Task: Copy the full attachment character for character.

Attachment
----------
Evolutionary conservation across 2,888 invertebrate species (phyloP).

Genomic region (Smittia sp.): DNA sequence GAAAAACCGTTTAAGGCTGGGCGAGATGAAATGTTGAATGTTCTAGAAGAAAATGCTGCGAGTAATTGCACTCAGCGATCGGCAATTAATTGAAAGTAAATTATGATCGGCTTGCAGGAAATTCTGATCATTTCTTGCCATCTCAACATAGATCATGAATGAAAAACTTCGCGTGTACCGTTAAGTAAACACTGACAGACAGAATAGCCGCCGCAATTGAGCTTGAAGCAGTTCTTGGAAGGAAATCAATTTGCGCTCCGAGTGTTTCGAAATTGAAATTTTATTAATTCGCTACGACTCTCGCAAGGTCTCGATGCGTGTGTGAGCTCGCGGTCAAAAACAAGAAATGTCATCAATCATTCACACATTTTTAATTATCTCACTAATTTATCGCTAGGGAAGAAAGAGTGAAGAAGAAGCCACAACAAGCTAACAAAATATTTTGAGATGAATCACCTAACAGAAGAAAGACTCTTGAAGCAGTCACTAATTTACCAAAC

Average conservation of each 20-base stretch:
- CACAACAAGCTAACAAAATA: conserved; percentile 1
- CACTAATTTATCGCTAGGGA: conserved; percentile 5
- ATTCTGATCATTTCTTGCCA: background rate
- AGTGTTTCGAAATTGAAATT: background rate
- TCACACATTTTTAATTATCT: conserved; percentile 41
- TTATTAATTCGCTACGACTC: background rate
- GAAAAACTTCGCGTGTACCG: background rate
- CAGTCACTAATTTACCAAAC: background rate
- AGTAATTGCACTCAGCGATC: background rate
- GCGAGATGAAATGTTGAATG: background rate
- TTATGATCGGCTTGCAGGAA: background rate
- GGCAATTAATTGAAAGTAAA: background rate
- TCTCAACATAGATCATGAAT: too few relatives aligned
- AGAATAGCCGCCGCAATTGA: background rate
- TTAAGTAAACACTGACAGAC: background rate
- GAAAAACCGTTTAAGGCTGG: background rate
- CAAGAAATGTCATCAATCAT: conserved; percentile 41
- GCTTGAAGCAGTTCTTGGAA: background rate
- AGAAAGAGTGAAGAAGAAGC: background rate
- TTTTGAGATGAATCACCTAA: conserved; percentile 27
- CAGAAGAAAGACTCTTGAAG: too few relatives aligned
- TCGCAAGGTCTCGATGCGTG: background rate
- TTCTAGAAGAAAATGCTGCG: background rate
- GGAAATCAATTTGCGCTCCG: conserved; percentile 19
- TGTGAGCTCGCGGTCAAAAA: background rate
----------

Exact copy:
Evolutionary conservation across 2,888 invertebrate species (phyloP).

Genomic region (Smittia sp.): DNA sequence GAAAAACCGTTTAAGGCTGGGCGAGATGAAATGTTGAATGTTCTAGAAGAAAATGCTGCGAGTAATTGCACTCAGCGATCGGCAATTAATTGAAAGTAAATTATGATCGGCTTGCAGGAAATTCTGATCATTTCTTGCCATCTCAACATAGATCATGAATGAAAAACTTCGCGTGTACCGTTAAGTAAACACTGACAGACAGAATAGCCGCCGCAATTGAGCTTGAAGCAGTTCTTGGAAGGAAATCAATTTGCGCTCCGAGTGTTTCGAAATTGAAATTTTATTAATTCGCTACGACTCTCGCAAGGTCTCGATGCGTGTGTGAGCTCGCGGTCAAAAACAAGAAATGTCATCAATCATTCACACATTTTTAATTATCTCACTAATTTATCGCTAGGGAAGAAAGAGTGAAGAAGAAGCCACAACAAGCTAACAAAATATTTTGAGATGAATCACCTAACAGAAGAAAGACTCTTGAAGCAGTCACTAATTTACCAAAC

Average conservation of each 20-base stretch:
- CACAACAAGCTAACAAAATA: conserved; percentile 1
- CACTAATTTATCGCTAGGGA: conserved; percentile 5
- ATTCTGATCATTTCTTGCCA: background rate
- AGTGTTTCGAAATTGAAATT: background rate
- TCACACATTTTTAATTATCT: conserved; percentile 41
- TTATTAATTCGCTACGACTC: background rate
- GAAAAACTTCGCGTGTACCG: background rate
- CAGTCACTAATTTACCAAAC: background rate
- AGTAATTGCACTCAGCGATC: background rate
- GCGAGATGAAATGTTGAATG: background rate
- TTATGATCGGCTTGCAGGAA: background rate
- GGCAATTAATTGAAAGTAAA: background rate
- TCTCAACATAGATCATGAAT: too few relatives aligned
- AGAATAGCCGCCGCAATTGA: background rate
- TTAAGTAAACACTGACAGAC: background rate
- GAAAAACCGTTTAAGGCTGG: background rate
- CAAGAAATGTCATCAATCAT: conserved; percentile 41
- GCTTGAAGCAGTTCTTGGAA: background rate
- AGAAAGAGTGAAGAAGAAGC: background rate
- TTTTGAGATGAATCACCTAA: conserved; percentile 27
- CAGAAGAAAGACTCTTGAAG: too few relatives aligned
- TCGCAAGGTCTCGATGCGTG: background rate
- TTCTAGAAGAAAATGCTGCG: background rate
- GGAAATCAATTTGCGCTCCG: conserved; percentile 19
- TGTGAGCTCGCGGTCAAAAA: background rate